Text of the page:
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Evgeny Kissin
Biography of the pianist and Chopin CD
: 24 Preludes, Sonata no 2 op. 35, Polonaise op. 53. February 2000. Get the CD from,,,,

Article added in June 2000

Evgeny Kissin was born in Moscow in 1971. His mother was a pianist, his father an engineer who abandoned his career when the family moved to the West in 1992. He has an elder sister. Kissin began playing the piano by ear at the age of two(!). At six, he entered Moscow Gnessin School of Music for Gifted Children where he studied with Anna Pavlovna Kantor. He came to international attention in 1984 when, at the age of 12, he performed the two Chopin piano concertos in the Great Hall of the Moscow Conservatory with the Moscow State Philharmonic under the direction of Dmitri Kitaenko. In 1987, he made his West European debut at the Berlin Festival. His performance of Tchaikovsky's 1st Piano Concerto with Herbert von Karajan and the Berlin Philharmonic was a triumph. His subsequent European tour with the Moscow Virtuosi and Vladimir Spivakov was sold out. In 1990, he gave his debut in the USA, with a the two Chopin concertos with the New York Philharmonic under the direction of Zubin Metha. Ten days later, he shone in the debut recital to open Carnegie Hall's centenary season. In 1995, he became the youngest-ever Musical America Instrumentalist of the Year. In 1997, he received the prestigious Triumph Award for Excellence for his contribution to Russia's Culture. In 1997, he was the first pianist to give a solo recital at the BBC Proms. Kissin only plays 60 concerts a year. Therefore, each concert is an event for him - and for the public, since all are sold out. In an interview, Kissin said that he feels closest to pianist Yakov Flier (1912-1978): He may not be one of the greatest musicians, but Kissin listens to his recordings and feels close to him. Kissin is not only an outstanding performer and improviser, but also a composer. He has inspired many to play the piano.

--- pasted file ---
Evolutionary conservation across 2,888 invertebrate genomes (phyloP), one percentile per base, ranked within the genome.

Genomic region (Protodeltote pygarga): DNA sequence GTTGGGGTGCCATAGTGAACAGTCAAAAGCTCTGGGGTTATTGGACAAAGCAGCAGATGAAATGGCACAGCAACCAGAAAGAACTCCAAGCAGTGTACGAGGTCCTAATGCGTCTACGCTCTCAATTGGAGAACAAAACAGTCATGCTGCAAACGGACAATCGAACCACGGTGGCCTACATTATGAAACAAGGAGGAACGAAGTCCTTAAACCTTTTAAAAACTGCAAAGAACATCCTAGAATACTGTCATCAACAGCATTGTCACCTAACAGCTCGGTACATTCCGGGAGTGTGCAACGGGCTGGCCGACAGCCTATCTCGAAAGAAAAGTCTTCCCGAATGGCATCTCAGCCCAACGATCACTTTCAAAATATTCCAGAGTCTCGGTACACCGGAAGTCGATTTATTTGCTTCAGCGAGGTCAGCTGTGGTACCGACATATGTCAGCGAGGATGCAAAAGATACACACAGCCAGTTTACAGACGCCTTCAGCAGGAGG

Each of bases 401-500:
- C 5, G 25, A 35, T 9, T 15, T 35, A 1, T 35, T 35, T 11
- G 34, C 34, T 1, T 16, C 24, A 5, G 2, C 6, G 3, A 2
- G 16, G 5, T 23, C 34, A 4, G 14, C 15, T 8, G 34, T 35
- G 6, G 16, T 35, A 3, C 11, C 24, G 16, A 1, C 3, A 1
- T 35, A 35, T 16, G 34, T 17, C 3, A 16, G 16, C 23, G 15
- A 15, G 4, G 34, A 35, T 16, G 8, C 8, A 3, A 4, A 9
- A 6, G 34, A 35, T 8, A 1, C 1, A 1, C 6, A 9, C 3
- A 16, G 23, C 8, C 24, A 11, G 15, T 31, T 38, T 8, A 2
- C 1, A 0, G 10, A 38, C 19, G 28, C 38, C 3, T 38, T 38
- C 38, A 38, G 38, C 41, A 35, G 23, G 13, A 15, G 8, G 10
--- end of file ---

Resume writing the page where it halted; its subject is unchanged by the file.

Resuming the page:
Several years ago, Anna Kantor moved in to live with Evgeny, his sister and parents.
Chopin CD
As Harris Goldsmith explains in the CDs booklet, the Twenty-Four Preludes op. 28 were composed between 1836 and 1839, the B-Flat Minor Sonata op. 35 in 1839 and the A-Flat Polonaise op. 53 in 1842. The three works represent Chopin's genius at its zenith. The Preludes pay tribute to Johann Sebastian Bach's Well-Tempered Clavier. Chopin was an admirer of the German composer and deeply immersed in the music of Bach when he composed the Preludes. He considered Bach "the best school; no one will ever create a better... Without Bach, you cannot have freedom in your fingers nor a clear or beautiful tone." Chopin's preludes are "rather a collection of tone poems" than preludes, wrote the noted English musicologist Arthur Hedley. They were written as a cycle but the individual components are hugely diverse and bear no motivic connections to one another.
The Sonata no. 2 op. 35 has a first dramatic movement, a demonic scherzo, the famous "funeral march" and a presto finale. Goldsmith calls the melodic, harmonic and motivic edifice "almost Beethovenian in their stringent mastery". Chopin's mazurkas and polonaises are the expression of his "fierce pride and nationalism". Although he had a French father and lived in Paris from 1831, he never stopped loving his native Poland. The Polonaise op. 53 is one of the most popular denizens in all classical music. Technical brilliance is needed to perform it.
Evgeny Kissin is at ease with the early master of Romantic music inspired by national idioms. Chopin's compositions have, despite heroic moments, an introspective quality and offer space for improvisation, which Kissin knows to use best. The Russian pianist shines in the quieter parts as well as in the virtuoso and heroic ones. A must.


Evgeny Kissin: Chopin: The Four Ballades, Berceuse, Barcarolle, Scherzo No. 4. RCA, 1999. Get the CD from,,,

Evgeny Kissin and the Moscow Virtuosi under the direction of Vladimir Spivakow: Mozart: Piano Concertos Nos. 12 & 20, Rondo K. 382. RCA, 1992. Get the CD from,,,